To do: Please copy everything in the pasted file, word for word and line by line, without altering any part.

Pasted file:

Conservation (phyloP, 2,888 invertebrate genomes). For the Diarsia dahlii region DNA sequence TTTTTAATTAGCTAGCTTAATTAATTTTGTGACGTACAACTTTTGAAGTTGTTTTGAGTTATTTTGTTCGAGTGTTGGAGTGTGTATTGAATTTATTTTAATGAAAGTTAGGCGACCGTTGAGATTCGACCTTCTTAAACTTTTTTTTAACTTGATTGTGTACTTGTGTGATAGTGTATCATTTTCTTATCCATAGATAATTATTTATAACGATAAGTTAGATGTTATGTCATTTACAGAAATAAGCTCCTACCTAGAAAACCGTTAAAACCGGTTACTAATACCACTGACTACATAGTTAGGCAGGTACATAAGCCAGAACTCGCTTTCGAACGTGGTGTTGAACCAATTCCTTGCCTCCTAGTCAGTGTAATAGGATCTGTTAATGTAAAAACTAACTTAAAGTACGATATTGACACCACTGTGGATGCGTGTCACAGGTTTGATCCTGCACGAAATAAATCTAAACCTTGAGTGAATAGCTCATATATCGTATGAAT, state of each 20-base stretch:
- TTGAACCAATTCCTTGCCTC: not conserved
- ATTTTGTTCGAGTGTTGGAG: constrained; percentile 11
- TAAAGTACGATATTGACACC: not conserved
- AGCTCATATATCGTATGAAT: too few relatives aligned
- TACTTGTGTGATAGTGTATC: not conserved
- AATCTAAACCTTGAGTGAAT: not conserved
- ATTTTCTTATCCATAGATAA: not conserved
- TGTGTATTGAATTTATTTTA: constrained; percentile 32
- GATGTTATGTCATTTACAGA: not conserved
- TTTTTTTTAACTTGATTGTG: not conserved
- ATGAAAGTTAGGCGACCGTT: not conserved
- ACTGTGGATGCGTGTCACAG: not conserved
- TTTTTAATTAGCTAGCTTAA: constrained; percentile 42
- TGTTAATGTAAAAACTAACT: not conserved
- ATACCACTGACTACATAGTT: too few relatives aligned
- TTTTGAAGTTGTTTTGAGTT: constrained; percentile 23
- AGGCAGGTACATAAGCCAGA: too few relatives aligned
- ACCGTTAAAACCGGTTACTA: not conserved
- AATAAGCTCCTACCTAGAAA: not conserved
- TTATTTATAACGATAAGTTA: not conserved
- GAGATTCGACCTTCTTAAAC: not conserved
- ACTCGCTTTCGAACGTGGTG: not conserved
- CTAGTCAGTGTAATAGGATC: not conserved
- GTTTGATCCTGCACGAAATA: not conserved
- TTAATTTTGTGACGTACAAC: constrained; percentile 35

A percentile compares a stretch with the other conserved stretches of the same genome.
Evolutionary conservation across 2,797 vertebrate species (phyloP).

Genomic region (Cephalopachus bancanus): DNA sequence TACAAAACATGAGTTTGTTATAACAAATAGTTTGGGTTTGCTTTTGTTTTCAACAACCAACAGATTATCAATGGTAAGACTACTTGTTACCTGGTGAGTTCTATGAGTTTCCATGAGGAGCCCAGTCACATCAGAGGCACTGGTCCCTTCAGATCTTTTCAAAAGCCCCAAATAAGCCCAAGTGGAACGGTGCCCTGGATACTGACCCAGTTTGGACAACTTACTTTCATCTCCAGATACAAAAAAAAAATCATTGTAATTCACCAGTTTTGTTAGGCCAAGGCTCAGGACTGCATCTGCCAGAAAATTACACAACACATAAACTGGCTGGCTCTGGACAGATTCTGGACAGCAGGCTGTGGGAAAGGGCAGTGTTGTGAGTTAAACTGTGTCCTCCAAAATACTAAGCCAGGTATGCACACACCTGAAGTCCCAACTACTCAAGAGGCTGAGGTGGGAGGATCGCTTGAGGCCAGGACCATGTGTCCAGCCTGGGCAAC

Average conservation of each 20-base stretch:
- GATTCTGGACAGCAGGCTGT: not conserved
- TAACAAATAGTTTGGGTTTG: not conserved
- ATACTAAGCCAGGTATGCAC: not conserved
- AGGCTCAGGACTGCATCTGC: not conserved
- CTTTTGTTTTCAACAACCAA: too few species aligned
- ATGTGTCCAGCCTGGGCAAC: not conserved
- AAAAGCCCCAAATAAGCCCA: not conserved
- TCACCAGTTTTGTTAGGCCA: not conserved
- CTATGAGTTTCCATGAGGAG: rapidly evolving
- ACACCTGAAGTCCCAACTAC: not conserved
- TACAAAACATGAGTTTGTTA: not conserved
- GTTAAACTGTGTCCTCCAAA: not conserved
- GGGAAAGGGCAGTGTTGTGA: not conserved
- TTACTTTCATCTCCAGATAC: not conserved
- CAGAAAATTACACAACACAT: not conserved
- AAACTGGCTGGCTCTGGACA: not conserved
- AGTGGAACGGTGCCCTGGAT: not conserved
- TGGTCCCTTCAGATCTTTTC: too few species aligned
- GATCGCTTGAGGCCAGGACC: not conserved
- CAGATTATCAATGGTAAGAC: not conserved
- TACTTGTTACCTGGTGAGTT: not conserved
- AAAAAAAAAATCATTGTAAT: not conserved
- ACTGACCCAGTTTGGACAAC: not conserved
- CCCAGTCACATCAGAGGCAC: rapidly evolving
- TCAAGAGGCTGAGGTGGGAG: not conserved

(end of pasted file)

Conservation (phyloP, 2,888 invertebrate genomes). For the Diarsia dahlii region DNA sequence TTTTTAATTAGCTAGCTTAATTAATTTTGTGACGTACAACTTTTGAAGTTGTTTTGAGTTATTTTGTTCGAGTGTTGGAGTGTGTATTGAATTTATTTTAATGAAAGTTAGGCGACCGTTGAGATTCGACCTTCTTAAACTTTTTTTTAACTTGATTGTGTACTTGTGTGATAGTGTATCATTTTCTTATCCATAGATAATTATTTATAACGATAAGTTAGATGTTATGTCATTTACAGAAATAAGCTCCTACCTAGAAAACCGTTAAAACCGGTTACTAATACCACTGACTACATAGTTAGGCAGGTACATAAGCCAGAACTCGCTTTCGAACGTGGTGTTGAACCAATTCCTTGCCTCCTAGTCAGTGTAATAGGATCTGTTAATGTAAAAACTAACTTAAAGTACGATATTGACACCACTGTGGATGCGTGTCACAGGTTTGATCCTGCACGAAATAAATCTAAACCTTGAGTGAATAGCTCATATATCGTATGAAT, state of each 20-base stretch:
- TTGAACCAATTCCTTGCCTC: not conserved
- ATTTTGTTCGAGTGTTGGAG: constrained; percentile 11
- TAAAGTACGATATTGACACC: not conserved
- AGCTCATATATCGTATGAAT: too few relatives aligned
- TACTTGTGTGATAGTGTATC: not conserved
- AATCTAAACCTTGAGTGAAT: not conserved
- ATTTTCTTATCCATAGATAA: not conserved
- TGTGTATTGAATTTATTTTA: constrained; percentile 32
- GATGTTATGTCATTTACAGA: not conserved
- TTTTTTTTAACTTGATTGTG: not conserved
- ATGAAAGTTAGGCGACCGTT: not conserved
- ACTGTGGATGCGTGTCACAG: not conserved
- TTTTTAATTAGCTAGCTTAA: constrained; percentile 42
- TGTTAATGTAAAAACTAACT: not conserved
- ATACCACTGACTACATAGTT: too few relatives aligned
- TTTTGAAGTTGTTTTGAGTT: constrained; percentile 23
- AGGCAGGTACATAAGCCAGA: too few relatives aligned
- ACCGTTAAAACCGGTTACTA: not conserved
- AATAAGCTCCTACCTAGAAA: not conserved
- TTATTTATAACGATAAGTTA: not conserved
- GAGATTCGACCTTCTTAAAC: not conserved
- ACTCGCTTTCGAACGTGGTG: not conserved
- CTAGTCAGTGTAATAGGATC: not conserved
- GTTTGATCCTGCACGAAATA: not conserved
- TTAATTTTGTGACGTACAAC: constrained; percentile 35

A percentile compares a stretch with the other conserved stretches of the same genome.
Evolutionary conservation across 2,797 vertebrate species (phyloP).

Genomic region (Cephalopachus bancanus): DNA sequence TACAAAACATGAGTTTGTTATAACAAATAGTTTGGGTTTGCTTTTGTTTTCAACAACCAACAGATTATCAATGGTAAGACTACTTGTTACCTGGTGAGTTCTATGAGTTTCCATGAGGAGCCCAGTCACATCAGAGGCACTGGTCCCTTCAGATCTTTTCAAAAGCCCCAAATAAGCCCAAGTGGAACGGTGCCCTGGATACTGACCCAGTTTGGACAACTTACTTTCATCTCCAGATACAAAAAAAAAATCATTGTAATTCACCAGTTTTGTTAGGCCAAGGCTCAGGACTGCATCTGCCAGAAAATTACACAACACATAAACTGGCTGGCTCTGGACAGATTCTGGACAGCAGGCTGTGGGAAAGGGCAGTGTTGTGAGTTAAACTGTGTCCTCCAAAATACTAAGCCAGGTATGCACACACCTGAAGTCCCAACTACTCAAGAGGCTGAGGTGGGAGGATCGCTTGAGGCCAGGACCATGTGTCCAGCCTGGGCAAC

Average conservation of each 20-base stretch:
- GATTCTGGACAGCAGGCTGT: not conserved
- TAACAAATAGTTTGGGTTTG: not conserved
- ATACTAAGCCAGGTATGCAC: not conserved
- AGGCTCAGGACTGCATCTGC: not conserved
- CTTTTGTTTTCAACAACCAA: too few species aligned
- ATGTGTCCAGCCTGGGCAAC: not conserved
- AAAAGCCCCAAATAAGCCCA: not conserved
- TCACCAGTTTTGTTAGGCCA: not conserved
- CTATGAGTTTCCATGAGGAG: rapidly evolving
- ACACCTGAAGTCCCAACTAC: not conserved
- TACAAAACATGAGTTTGTTA: not conserved
- GTTAAACTGTGTCCTCCAAA: not conserved
- GGGAAAGGGCAGTGTTGTGA: not conserved
- TTACTTTCATCTCCAGATAC: not conserved
- CAGAAAATTACACAACACAT: not conserved
- AAACTGGCTGGCTCTGGACA: not conserved
- AGTGGAACGGTGCCCTGGAT: not conserved
- TGGTCCCTTCAGATCTTTTC: too few species aligned
- GATCGCTTGAGGCCAGGACC: not conserved
- CAGATTATCAATGGTAAGAC: not conserved
- TACTTGTTACCTGGTGAGTT: not conserved
- AAAAAAAAAATCATTGTAAT: not conserved
- ACTGACCCAGTTTGGACAAC: not conserved
- CCCAGTCACATCAGAGGCAC: rapidly evolving
- TCAAGAGGCTGAGGTGGGAG: not conserved